However, I do not believe that liberal neutrality should be accepted as a restriction on what state and society should do. I believe that laws and social norms can be justified if they in general are conducive to good outcomes, and in particular if they are conducive to good outcomes for children. If these benefits are large enough, they may morally outweigh some unfairness to outliers who do not benefit. This is why I wrote an article where I try to assess the pros and cons of having a larger or smaller number of parents in a family. My thinking was that if some particular number, or some interval, is generally best for all involved, then society should push that number or numbers, by social norm-setting and/or legislation.
For some time, I believed (and argued in several talks) that families of 4-5 parents must be ideal: it would do much to ensure sufficient resources (material and emotional) for the children of the family, while each parent would have a relatively small work load, and at the same time all parents could still form an intimate connection to the child (attachment theory, for example, seems to allow at least this many attachment figures from an early age). In a recent blog post on ways to promote multi-parenting, Anca Gheaus seems to assume this perspective. However, I have come to doubt that 4-5 is the ideal number.
One reason to be somewhat skeptical of many parents is that each parent might be less engaged the more parents there are. In general, people tend to take less responsibility if there are many others around who are equally up to the task. With increasing numbers of parents, aggregate loss of engagement will occur with smaller individual reductions, for simple mathematical reasons. If a family of one parent adds a second, there will be more engagement in total as long as the two each contribute more than 50% of what the one contributed before the addition. However, if a family of four parents add a fifth, any individual reductions over 20% cause a loss of total engagement.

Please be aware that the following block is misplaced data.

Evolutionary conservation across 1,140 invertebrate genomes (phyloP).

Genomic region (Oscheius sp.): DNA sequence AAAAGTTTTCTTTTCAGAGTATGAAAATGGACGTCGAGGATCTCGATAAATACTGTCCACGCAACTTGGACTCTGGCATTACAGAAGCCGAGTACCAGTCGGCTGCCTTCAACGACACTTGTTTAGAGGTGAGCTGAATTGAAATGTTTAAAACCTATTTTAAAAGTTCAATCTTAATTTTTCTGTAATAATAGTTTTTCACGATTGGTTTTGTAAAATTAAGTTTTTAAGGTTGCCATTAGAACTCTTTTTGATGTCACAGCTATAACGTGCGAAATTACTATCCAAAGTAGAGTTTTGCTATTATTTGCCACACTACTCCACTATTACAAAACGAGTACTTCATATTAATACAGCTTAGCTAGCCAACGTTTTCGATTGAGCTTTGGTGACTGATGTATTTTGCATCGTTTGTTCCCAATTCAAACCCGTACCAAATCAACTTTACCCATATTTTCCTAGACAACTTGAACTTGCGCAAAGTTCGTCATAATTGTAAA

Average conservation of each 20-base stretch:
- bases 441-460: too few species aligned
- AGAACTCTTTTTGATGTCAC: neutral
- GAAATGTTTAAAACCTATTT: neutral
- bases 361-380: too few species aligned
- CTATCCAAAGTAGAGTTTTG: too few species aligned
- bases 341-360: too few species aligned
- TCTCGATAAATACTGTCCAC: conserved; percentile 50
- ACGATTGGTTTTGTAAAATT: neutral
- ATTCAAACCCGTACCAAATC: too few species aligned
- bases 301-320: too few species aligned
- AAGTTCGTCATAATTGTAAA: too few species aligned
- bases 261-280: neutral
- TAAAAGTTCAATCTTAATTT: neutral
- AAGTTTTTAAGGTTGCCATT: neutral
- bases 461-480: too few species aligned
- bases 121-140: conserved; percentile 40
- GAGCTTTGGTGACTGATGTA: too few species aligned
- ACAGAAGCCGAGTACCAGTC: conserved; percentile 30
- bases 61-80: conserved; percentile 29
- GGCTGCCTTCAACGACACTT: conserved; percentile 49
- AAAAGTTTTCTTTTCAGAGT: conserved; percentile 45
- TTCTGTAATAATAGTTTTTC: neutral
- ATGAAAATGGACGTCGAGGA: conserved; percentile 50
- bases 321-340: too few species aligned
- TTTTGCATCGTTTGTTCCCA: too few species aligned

Another reason to prefer smaller families is that they face less risk of conflict. The more co-parental relationships there are, the more likely that one of them will go sour. Mathematics are again relevant, since the number of one-to-one relationships increase faster than the number of individuals: two people have one relationship, three people have three, and so on. (Solo parenting of course guarantees zero co-parenting conflicts, though it does not exclude the possibility of other conflicts that might affect the child.)
However, I do not find that these possible disadvantages for many-parent families are sufficient to outweigh the possible benefits. More parents do mean more material resources (unless some parents are so self-absorbed and/or destitute to cause a net loss to the children), and possibly more emotional resources as well. More parents also potentially contributes more variety, and should ensure against total loss of parenting, and against being exposed only to poor parenting. My article considers all of these dimensions, as well as some others.
If I had to choose a number, I would go for three. From my own experience of parenting with one co-parent, I think one more would have gone a long way towards making life easier and more enjoyable for both children and parents, without too much complication or dilution of responsibility. However, my considered opinion is that no number or interval is best in general. Society should therefore remain neutral, except to cap the number of parents at some number where it becomes psychologically and practically difficult for children to have intimate close personal relationships with more people.